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Grumps, Cranks, and Misanthropes

grouchy-looking-catCan you stand to read books or watch television programs or movies with unlikable protagonists? It certainly is challenging to connect with characters who do, say, or believe things that breach cultural norms, don’t meet our standards of courteousness, or are just plain wrong! It’s easy to distance ourselves as readers when we encounter characters who clearly take delight in hurting others and call them villains. But what about characters who are unlikable in the middle of very sympathetic situations, like navigating difficult life circumstances? It’s more difficult to forgive missteps as a reader when complicated characters don’t meet our expectations, even when they are trying their best.

Author Toni Morrison once wrote, “The ability of writers to imagine what is not the self, to familiarize the strange and mystify the familiar, is the test of their power.” I take Ms. Morrison’s quote to mean that good authors should seek to challenge their readers by helping them question their own assumptions and showing them how their own circumstances shape judgments about others through creating fictional people. Creating unlikable main characters is a great way for writers to explore difficult themes in an otherwise unassuming story about everyday life. Grief is a commonly explored theme in fiction, and these types of stories often produce the most challenging characters to connect with, even though readers might empathize with their terrible losses.

Nora Webster is Colm Toibin’s poignant character study of a woman widowed in her forties who must continue on with everyday existence for her children. It was the subject of a recent book discussion at the library and people’s responses to the titular character prompted me to reflect on how I respond to difficult characters. Toibin presents Nora as a reserved woman whose husband was the center of her world. She had no other interests or work beyond being a wife and a mother in a very conservative Ireland of the late 60s and early 70s. She’s completely unsure of herself, often impulsive and resentful of the well-meaning attempts of friends and family to help her. It’s so tempting to judge her as a character and, in fact, many book discussion participants railed at her, wondering “What’s the matter with her? Why does she act that way?” But Toibin is a clever author and provides glimpses of how she lived her life before her husband died and how different her inner emotional life is now that he is gone. It forces the audience to ask themselves the uncomfortable question, “How would I feel in that circumstance?” Many of us would like to think they would do better, but a good author might make us less sure.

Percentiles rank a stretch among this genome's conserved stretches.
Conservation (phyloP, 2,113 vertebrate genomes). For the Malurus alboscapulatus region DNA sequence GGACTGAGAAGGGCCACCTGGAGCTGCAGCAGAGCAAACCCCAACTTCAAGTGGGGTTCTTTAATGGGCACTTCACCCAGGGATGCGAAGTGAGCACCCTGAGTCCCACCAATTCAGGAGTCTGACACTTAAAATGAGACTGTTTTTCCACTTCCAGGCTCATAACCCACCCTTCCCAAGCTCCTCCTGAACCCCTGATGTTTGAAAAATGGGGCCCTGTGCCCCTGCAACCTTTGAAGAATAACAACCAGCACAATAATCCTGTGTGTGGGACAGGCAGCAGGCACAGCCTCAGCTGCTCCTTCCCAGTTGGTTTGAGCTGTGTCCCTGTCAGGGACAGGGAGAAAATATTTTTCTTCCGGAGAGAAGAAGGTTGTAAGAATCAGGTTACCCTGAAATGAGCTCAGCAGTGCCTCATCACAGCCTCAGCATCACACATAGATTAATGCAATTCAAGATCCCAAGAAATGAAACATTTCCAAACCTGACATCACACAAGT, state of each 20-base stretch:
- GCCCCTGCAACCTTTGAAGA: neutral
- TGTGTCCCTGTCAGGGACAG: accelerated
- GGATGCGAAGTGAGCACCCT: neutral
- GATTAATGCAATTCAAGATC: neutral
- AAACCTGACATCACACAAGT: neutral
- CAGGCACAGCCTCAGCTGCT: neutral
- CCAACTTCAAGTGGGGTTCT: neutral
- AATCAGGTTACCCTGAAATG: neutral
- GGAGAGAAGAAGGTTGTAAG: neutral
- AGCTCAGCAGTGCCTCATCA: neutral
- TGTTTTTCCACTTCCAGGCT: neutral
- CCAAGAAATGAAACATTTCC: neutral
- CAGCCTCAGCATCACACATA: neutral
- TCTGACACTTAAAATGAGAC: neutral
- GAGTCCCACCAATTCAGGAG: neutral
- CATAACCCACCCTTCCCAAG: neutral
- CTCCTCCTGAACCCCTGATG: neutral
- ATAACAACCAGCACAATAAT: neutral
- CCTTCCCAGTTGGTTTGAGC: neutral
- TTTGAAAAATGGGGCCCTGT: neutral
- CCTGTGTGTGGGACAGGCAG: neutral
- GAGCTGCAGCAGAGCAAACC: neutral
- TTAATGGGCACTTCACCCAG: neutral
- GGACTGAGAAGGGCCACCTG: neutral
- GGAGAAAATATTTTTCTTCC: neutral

Most of us know David Sedaris for his darkly comic essay collections that center on his family, his childhood, and his exploits as a traveling author. Calypso, his latest effort, has a dark undercurrent of grief as he illustrates his complicated relationships with his siblings, especially his sister Tiffany who died by suicide in 2013. Calypso chronicles his efforts to gather his family together for vacations and holiday celebrations in a hastily-purchased beach house in North Carolina. Sedaris never shrinks away from casting himself as an unlikable narrator of his own stories, often admitting his flaws and his mistakes in dealing with his sister and the rest of his family. Once again, readers can choose to focus on how differently they might react, but Sedaris’ honesty and humor keep him relatable and encourage us to reflect on our own foibles.

Sometimes unlikable characters engage in bizarre and outlandish behavior so the author can explore how past trauma affects their reality. Maria Semple’s Where’d You Go, Bernadette chronicles a stay-at-home mother’s attempts to assert herself after completely losing all of her social and professional confidence. Bernadette is the cranky, misanthropic mother of Bee, a precocious middle schooler and the only person Bernadette can stand. Her behavior spins out of control as she tries to connect with her daughter and plan a family trip to Antarctica. Semple’s plot is far-fetched and absurd, but it reveals Bernadette’s intense pain about her massive failures as an architect and the miscarriages she endured before Bee’s birth.

Here’s my professional advice if you run into a character you just can’t stand: stick with the book. Yes, life is too short to read bad books, but if you find other parts of the book or other characters intriguing, enjoyable, or valuable, keep engaging with the unlikable main character. Secondly, ask yourself why you harshly judge a fictional person. Is it because this character does incomprehensible things? Try to put aside your own viewpoint and give the character the benefit of the doubt as you would a good friend. It might make their perspective more clear and let you access the story in a way you couldn’t have if you insisted on applying your own judgments to the book. If all authors only wrote characters we could relate to and cheer for, reading would not only be boring, but also lack any artistic merit. Books should and can comfort us, inform us, and reveal things to us if only we let them.

Kate Tigue is the Head of Youth Services at the Morrill Memorial Library. Read her column in the December 27, 2018 edition of the Norwood Transcript and Bulletin.


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